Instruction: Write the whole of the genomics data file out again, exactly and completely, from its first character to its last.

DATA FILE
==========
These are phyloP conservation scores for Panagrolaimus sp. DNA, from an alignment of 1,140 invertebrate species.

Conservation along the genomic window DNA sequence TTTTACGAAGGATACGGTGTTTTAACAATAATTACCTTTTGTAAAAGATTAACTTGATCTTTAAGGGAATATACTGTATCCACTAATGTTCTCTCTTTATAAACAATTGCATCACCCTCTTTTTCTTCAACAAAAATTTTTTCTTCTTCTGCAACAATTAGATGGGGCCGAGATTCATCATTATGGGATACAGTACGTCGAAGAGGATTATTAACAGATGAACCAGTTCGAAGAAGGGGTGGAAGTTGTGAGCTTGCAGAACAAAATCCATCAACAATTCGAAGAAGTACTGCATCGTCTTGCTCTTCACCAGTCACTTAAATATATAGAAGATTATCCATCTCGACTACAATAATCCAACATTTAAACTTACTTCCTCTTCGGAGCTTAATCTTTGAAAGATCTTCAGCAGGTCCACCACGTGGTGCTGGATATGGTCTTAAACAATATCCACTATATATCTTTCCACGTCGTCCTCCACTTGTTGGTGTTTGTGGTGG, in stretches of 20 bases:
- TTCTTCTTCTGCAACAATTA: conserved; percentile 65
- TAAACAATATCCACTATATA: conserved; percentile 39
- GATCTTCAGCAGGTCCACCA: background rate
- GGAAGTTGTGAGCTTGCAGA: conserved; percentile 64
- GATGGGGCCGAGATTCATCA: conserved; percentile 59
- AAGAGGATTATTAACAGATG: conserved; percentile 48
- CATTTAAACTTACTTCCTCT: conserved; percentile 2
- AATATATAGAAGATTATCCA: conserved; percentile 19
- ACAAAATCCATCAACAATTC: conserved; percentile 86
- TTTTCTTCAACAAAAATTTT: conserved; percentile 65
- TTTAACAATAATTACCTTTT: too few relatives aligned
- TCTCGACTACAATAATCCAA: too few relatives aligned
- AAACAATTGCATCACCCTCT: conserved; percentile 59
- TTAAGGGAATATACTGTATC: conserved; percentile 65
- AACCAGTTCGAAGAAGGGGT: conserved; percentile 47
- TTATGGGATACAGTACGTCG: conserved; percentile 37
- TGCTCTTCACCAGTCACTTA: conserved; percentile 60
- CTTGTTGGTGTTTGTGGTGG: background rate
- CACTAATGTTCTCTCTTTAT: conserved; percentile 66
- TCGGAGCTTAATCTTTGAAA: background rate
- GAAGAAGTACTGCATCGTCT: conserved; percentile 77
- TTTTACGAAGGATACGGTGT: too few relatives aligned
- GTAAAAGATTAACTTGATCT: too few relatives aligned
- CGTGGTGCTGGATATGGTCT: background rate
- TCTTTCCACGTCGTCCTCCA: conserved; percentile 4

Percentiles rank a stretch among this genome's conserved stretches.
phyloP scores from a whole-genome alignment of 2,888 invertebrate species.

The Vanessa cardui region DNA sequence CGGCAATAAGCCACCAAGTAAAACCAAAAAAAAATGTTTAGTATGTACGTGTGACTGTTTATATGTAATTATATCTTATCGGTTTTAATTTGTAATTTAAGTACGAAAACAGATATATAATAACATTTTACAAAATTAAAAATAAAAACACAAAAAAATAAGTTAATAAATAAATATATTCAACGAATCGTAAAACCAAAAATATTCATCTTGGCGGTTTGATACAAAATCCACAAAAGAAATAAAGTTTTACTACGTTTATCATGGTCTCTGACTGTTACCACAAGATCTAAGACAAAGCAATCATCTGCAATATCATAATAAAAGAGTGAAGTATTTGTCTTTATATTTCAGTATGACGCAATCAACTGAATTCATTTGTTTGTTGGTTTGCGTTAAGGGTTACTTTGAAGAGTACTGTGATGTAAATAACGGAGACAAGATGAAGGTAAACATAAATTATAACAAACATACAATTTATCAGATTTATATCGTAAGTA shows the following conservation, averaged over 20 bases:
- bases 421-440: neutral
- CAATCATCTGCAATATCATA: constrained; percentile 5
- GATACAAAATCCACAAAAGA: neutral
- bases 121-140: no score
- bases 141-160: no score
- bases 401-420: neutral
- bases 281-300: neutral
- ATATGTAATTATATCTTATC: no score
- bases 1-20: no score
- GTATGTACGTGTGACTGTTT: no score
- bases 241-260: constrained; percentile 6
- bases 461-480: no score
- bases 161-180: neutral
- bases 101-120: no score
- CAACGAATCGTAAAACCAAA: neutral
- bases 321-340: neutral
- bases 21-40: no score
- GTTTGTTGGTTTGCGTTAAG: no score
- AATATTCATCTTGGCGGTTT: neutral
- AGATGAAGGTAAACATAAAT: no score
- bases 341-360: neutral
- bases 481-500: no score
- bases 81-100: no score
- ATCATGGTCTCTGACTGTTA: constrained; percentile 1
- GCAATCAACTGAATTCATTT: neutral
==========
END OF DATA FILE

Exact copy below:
These are phyloP conservation scores for Panagrolaimus sp. DNA, from an alignment of 1,140 invertebrate species.

Conservation along the genomic window DNA sequence TTTTACGAAGGATACGGTGTTTTAACAATAATTACCTTTTGTAAAAGATTAACTTGATCTTTAAGGGAATATACTGTATCCACTAATGTTCTCTCTTTATAAACAATTGCATCACCCTCTTTTTCTTCAACAAAAATTTTTTCTTCTTCTGCAACAATTAGATGGGGCCGAGATTCATCATTATGGGATACAGTACGTCGAAGAGGATTATTAACAGATGAACCAGTTCGAAGAAGGGGTGGAAGTTGTGAGCTTGCAGAACAAAATCCATCAACAATTCGAAGAAGTACTGCATCGTCTTGCTCTTCACCAGTCACTTAAATATATAGAAGATTATCCATCTCGACTACAATAATCCAACATTTAAACTTACTTCCTCTTCGGAGCTTAATCTTTGAAAGATCTTCAGCAGGTCCACCACGTGGTGCTGGATATGGTCTTAAACAATATCCACTATATATCTTTCCACGTCGTCCTCCACTTGTTGGTGTTTGTGGTGG, in stretches of 20 bases:
- TTCTTCTTCTGCAACAATTA: conserved; percentile 65
- TAAACAATATCCACTATATA: conserved; percentile 39
- GATCTTCAGCAGGTCCACCA: background rate
- GGAAGTTGTGAGCTTGCAGA: conserved; percentile 64
- GATGGGGCCGAGATTCATCA: conserved; percentile 59
- AAGAGGATTATTAACAGATG: conserved; percentile 48
- CATTTAAACTTACTTCCTCT: conserved; percentile 2
- AATATATAGAAGATTATCCA: conserved; percentile 19
- ACAAAATCCATCAACAATTC: conserved; percentile 86
- TTTTCTTCAACAAAAATTTT: conserved; percentile 65
- TTTAACAATAATTACCTTTT: too few relatives aligned
- TCTCGACTACAATAATCCAA: too few relatives aligned
- AAACAATTGCATCACCCTCT: conserved; percentile 59
- TTAAGGGAATATACTGTATC: conserved; percentile 65
- AACCAGTTCGAAGAAGGGGT: conserved; percentile 47
- TTATGGGATACAGTACGTCG: conserved; percentile 37
- TGCTCTTCACCAGTCACTTA: conserved; percentile 60
- CTTGTTGGTGTTTGTGGTGG: background rate
- CACTAATGTTCTCTCTTTAT: conserved; percentile 66
- TCGGAGCTTAATCTTTGAAA: background rate
- GAAGAAGTACTGCATCGTCT: conserved; percentile 77
- TTTTACGAAGGATACGGTGT: too few relatives aligned
- GTAAAAGATTAACTTGATCT: too few relatives aligned
- CGTGGTGCTGGATATGGTCT: background rate
- TCTTTCCACGTCGTCCTCCA: conserved; percentile 4

Percentiles rank a stretch among this genome's conserved stretches.
phyloP scores from a whole-genome alignment of 2,888 invertebrate species.

The Vanessa cardui region DNA sequence CGGCAATAAGCCACCAAGTAAAACCAAAAAAAAATGTTTAGTATGTACGTGTGACTGTTTATATGTAATTATATCTTATCGGTTTTAATTTGTAATTTAAGTACGAAAACAGATATATAATAACATTTTACAAAATTAAAAATAAAAACACAAAAAAATAAGTTAATAAATAAATATATTCAACGAATCGTAAAACCAAAAATATTCATCTTGGCGGTTTGATACAAAATCCACAAAAGAAATAAAGTTTTACTACGTTTATCATGGTCTCTGACTGTTACCACAAGATCTAAGACAAAGCAATCATCTGCAATATCATAATAAAAGAGTGAAGTATTTGTCTTTATATTTCAGTATGACGCAATCAACTGAATTCATTTGTTTGTTGGTTTGCGTTAAGGGTTACTTTGAAGAGTACTGTGATGTAAATAACGGAGACAAGATGAAGGTAAACATAAATTATAACAAACATACAATTTATCAGATTTATATCGTAAGTA shows the following conservation, averaged over 20 bases:
- bases 421-440: neutral
- CAATCATCTGCAATATCATA: constrained; percentile 5
- GATACAAAATCCACAAAAGA: neutral
- bases 121-140: no score
- bases 141-160: no score
- bases 401-420: neutral
- bases 281-300: neutral
- ATATGTAATTATATCTTATC: no score
- bases 1-20: no score
- GTATGTACGTGTGACTGTTT: no score
- bases 241-260: constrained; percentile 6
- bases 461-480: no score
- bases 161-180: neutral
- bases 101-120: no score
- CAACGAATCGTAAAACCAAA: neutral
- bases 321-340: neutral
- bases 21-40: no score
- GTTTGTTGGTTTGCGTTAAG: no score
- AATATTCATCTTGGCGGTTT: neutral
- AGATGAAGGTAAACATAAAT: no score
- bases 341-360: neutral
- bases 481-500: no score
- bases 81-100: no score
- ATCATGGTCTCTGACTGTTA: constrained; percentile 1
- GCAATCAACTGAATTCATTT: neutral